Despite U.S. intelligence concluding that the crown prince ordered Khashoggi’s execution in Turkey, Biden has refused to impose sanctions or deliver any meaningful U.S. response to the murder. “We have talked about this, in terms of our partnership with Saudi Arabia, as a recalibration. It’s not a rupture,” said State Department spokesperson Ned Price when asked about Biden’s retreat from his “make them in fact the pariah that they are” campaign pledge. “I would contextualize that by making the point that it is undeniable that Saudi Arabia is a hugely influential country in the Arab world and beyond.” Price made clear “we stand with Saudi Arabia in its efforts to defend itself,” including with U.S. weaponry and intelligence. Rather than cutting off the Saudis, Price said, the Biden policy is to “evaluate, on a case-by-case basis, proposed weapons sales and transfers based on two criteria: our interests and our values.” In September, the Biden administration approved a $500 million allocation to support a range of Saudi attack helicopters and in early November sent Congress notification of its first proposed weapons sale to the kingdom: some $650 million in missile systems. The State Department claims that the weapon deals will “support U.S. foreign policy and national security of the United States by helping to improve the security of a friendly country that continues to be an important force for political and economic progress in the Middle East.” Biden’s tough talk, it seems, was substantively a stream of opportunistic election-year hot air.
“We should never be selling human rights abusers weapons, but we certainly should not be doing so in the midst of a humanitarian crisis they are responsible for,” said Rep. Ilhan Omar, a Democrat from Minnesota. Omar has been steadfast in opposing the arms sales to Saudi Arabia, and on November 12 she introduced a joint resolution to block it. “Congress has the authority to stop these sales, and we must exercise that power.” Republican Sen. Rand Paul of Kentucky, a tenacious opponent of U.S. support for Saudi Arabia, is spearheading a related effort with Bernie Sanders in the Senate to ban the sales.
Less than a year into its tenure, the Biden administration has approved a range of weapons sales to nearly two dozen countries, including a host of nations with atrocious human rights records. Despite Biden’s campaign pledge that there would be “no more blank checks” for the Egyptian dictator Abdel Fattah el-Sisi, a man Trump lovingly referred to as his “favorite dictator,” the administration has already approved more than $1 billion in security assistance to Egypt, withholding only a symbolic portion of the aid in response to widespread human rights abuses. Biden has moved forward with Trump’s $23 billion weapons deal for the United Arab Emirates, including armed drones and F-35 attack planes. “The highly touted Abraham Accords that supposedly broke a decades-long bottleneck in Arab-Israeli peacemaking have turned into an arms bonanza,” observed Mohamad Bazzi, director of the Hagop Kevorkian Center for Near Eastern Studies at New York University. Biden, he charged, is “turning the normalization agreements between Israel and Arab countries into an arms race that could fuel new conflicts in the Middle East.” In June, the White House notified Congress of its intent to sell some $2.5 billion in fighter jets, missiles, and other weapons to the Philippines, which is ruled by the despotic leader Rodrigo Duterte who has boasted, “I don’t care about human rights.”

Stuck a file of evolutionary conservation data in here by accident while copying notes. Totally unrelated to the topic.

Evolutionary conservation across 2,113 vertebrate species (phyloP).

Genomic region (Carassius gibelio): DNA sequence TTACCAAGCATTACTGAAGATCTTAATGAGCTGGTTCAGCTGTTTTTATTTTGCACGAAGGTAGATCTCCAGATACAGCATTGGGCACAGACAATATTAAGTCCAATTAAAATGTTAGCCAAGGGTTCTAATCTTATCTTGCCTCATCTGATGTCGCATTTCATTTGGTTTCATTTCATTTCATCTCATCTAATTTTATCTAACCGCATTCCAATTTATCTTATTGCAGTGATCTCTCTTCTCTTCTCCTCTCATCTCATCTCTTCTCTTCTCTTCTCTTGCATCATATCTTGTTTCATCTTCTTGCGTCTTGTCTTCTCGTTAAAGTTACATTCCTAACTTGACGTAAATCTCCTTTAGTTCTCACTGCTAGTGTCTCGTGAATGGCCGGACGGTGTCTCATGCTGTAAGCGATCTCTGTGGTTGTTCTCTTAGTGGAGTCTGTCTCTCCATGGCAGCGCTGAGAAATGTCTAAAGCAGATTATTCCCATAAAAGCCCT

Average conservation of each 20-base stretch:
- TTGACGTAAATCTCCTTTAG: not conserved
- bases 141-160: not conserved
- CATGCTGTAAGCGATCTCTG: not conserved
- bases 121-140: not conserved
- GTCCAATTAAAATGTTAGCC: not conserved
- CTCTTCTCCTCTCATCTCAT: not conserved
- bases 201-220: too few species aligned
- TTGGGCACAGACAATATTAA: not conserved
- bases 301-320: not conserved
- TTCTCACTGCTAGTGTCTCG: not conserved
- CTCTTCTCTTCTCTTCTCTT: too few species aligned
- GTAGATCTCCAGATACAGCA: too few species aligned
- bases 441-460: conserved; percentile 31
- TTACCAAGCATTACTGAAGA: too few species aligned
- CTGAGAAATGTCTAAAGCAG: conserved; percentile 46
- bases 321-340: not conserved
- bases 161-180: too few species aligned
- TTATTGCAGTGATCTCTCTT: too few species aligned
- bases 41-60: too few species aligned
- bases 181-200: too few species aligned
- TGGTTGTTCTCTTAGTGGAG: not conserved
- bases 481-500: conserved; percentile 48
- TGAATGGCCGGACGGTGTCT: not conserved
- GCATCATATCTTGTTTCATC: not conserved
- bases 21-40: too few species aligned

While it has almost entirely disappeared from the discourse, the U.S. still has some 2,500 publicly acknowledged troops on the ground in Iraq under the auspices of containing ISIS and supporting Iraqi forces. Biden has stated that by the end of 2021 these troops will no longer be part of a combat mission. Instead, they are being reclassified as advisers to Iraqi troops and serve as quick response forces to take action against remaining ISIS fighters. Most of those soldiers are projected to remain in Iraq indefinitely, as will the 900 U.S. troops on the ground in northeast Syria. Lingering over these ongoing troop deployments is the unresolved question of Biden’s approach to Iran, which is geographically situated near a series of U.S. military disasters, including Afghanistan, Iraq, Yemen, and Syria. Tehran is also facing yet another Israeli administration that wants to escalate the conflict between the two countries and is publicly lobbying Biden to act more aggressively.
Throughout the 2020 campaign, Biden touted his role, as vice president, in securing the Iran nuclear deal and vowed to reverse Trump’s abandonment of it. Two of Biden’s top national security officials, Jake Sullivan and Secretary of State Anthony Blinken, spearheaded the Obama administration’s Iran negotiations. But nearly a year into the new presidency, there has been little momentum. After four years of Trump’s open hostilities, threats, expanded sanctions, and the assassination of Suleimani, Iran has erected even greater barriers to negotiations with the U.S. While the Iranian people continue to suffer from U.S. sanctions, Tehran has steadily engaged in a realignment, and the so-called hard-liners who opposed a deal with the West have been emboldened by the failures of the short-lived agreement with the Obama administration. For his part, Biden has not made resuming talks a major priority or shown a willingness to make concessions.